Carrington said he would be willing to accept less than the standard commissioner’s salary if county finances required him to do so.
“I’m not just interested in a $70,000 a year job,” he said.
Elkin also views the role of commissioner as one of public service. A fifth-generation Boone County resident whose family has lived here since the 1860s, Elkin said he hopes to make the area better for a sixth generation.
“My kids are my motivation, really,” Elkin said, referring to his daughters, Kathryn, 15, and Alexandra, 10. “I want to make this place the best place for them. I don’t want them to feel they have to move away.”
Elkin said his late grandfather, Bud Elkin, who served as Boone County sheriff and mayor of Hallsville in the 1960s and 1970s, is also a source of motivation.
“It was almost expected of us to be active and serve in our community,” Elkin said. “It’s part of my family’s values.”
Elkin sees transformation of the fairground to include playing fields for kids and areas for activities by agricultural groups such as 4-H, as a public service. He calls it one of his “pet projects.”
Carrington, on the other hand, would like to see the property double as a disaster-relief area that could provide shelter and other amenities for mid-Missourians in case of a terrorist attack, an earthquake or another catastrophic event.
One of Elkin’s top priorities is to step up efforts to implement more cutting-edge technology in county government, allowing workers to meet the increasing demand for services without placing undue financial burden on residents.
“We can’t just continue to tax people at higher and higher rates. Yet demand continues to increase,” Elkin said. “The question is, how do we provide this level of service, and my answer is that we have to work smart, we have to use technology.”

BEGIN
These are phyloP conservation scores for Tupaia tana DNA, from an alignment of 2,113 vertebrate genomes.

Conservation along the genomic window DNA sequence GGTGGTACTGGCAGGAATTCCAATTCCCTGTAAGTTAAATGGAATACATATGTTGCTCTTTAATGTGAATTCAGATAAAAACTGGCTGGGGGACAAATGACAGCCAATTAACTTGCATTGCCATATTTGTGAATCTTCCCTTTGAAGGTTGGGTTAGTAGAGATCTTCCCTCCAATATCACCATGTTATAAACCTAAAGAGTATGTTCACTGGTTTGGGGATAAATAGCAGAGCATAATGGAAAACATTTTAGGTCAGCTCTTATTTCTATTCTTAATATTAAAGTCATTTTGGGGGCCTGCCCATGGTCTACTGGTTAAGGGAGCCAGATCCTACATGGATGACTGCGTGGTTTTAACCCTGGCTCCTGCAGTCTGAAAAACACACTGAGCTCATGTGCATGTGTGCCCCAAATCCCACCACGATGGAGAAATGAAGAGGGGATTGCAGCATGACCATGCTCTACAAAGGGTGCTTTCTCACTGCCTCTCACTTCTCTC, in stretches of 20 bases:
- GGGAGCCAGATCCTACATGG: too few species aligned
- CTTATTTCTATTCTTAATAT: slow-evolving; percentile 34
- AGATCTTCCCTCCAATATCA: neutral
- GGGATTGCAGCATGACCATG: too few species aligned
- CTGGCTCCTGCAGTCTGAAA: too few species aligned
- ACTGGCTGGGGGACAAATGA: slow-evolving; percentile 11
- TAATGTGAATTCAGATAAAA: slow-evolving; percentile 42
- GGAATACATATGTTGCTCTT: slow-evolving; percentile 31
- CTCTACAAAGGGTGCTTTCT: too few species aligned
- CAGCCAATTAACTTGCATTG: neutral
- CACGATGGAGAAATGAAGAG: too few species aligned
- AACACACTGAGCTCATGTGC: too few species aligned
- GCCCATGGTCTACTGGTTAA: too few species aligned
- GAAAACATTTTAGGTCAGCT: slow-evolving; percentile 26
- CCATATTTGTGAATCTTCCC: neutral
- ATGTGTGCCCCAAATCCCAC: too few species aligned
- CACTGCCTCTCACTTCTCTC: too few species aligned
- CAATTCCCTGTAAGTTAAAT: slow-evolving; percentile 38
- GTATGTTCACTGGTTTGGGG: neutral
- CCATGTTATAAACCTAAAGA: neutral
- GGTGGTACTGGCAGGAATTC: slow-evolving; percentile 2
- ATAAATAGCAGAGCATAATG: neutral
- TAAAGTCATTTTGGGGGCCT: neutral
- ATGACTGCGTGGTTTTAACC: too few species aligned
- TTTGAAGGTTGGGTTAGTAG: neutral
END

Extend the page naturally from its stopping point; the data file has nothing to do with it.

Some Northern District voters cited roads as their primary concern.
Harry Topper, who lives just north of Columbia, said streets in his area are in poor condition.
“They just need to fix the roads,” said Topper, adding that neither candidate seems focused enough on that issue. “That’s all I really care about.”
Cinda White of Centralia agrees. “I’d like to see a little more attention paid to the roads up here,” she said.
Both are undecided, but White said she’d probably cast a straight Democratic ballot.
Elkin said the best way to improve county roads is to build proper drainage ditches alongside them.
“Then we won’t have to go out and fix those roads every time it rains hard,” he said.
The money saved on maintenance could then be used to build more and better roads, Elkin said.
Carrington believes the county needs to develop a more comprehensive plan for its road system and to pay more attention to safety. He said gravel roads such as River Road, which runs along the Missouri River near Hartsburg, need more signs and barricades, in this case to prevent cars and buses from swerving or slipping into the river.
“If we’re going to build and upgrade roads, we’ve got to upgrade the whole system,” Carrington said.
If elected, Carrington said, he probably would serve only one term because many of his priorities can be accomplished within four years.
“I think one term would do it,” Carrington said.
Elkin, on the other hand, could stick around for a while.
“I could do this for the rest of my life and be happy and enjoy it,” Elkin said.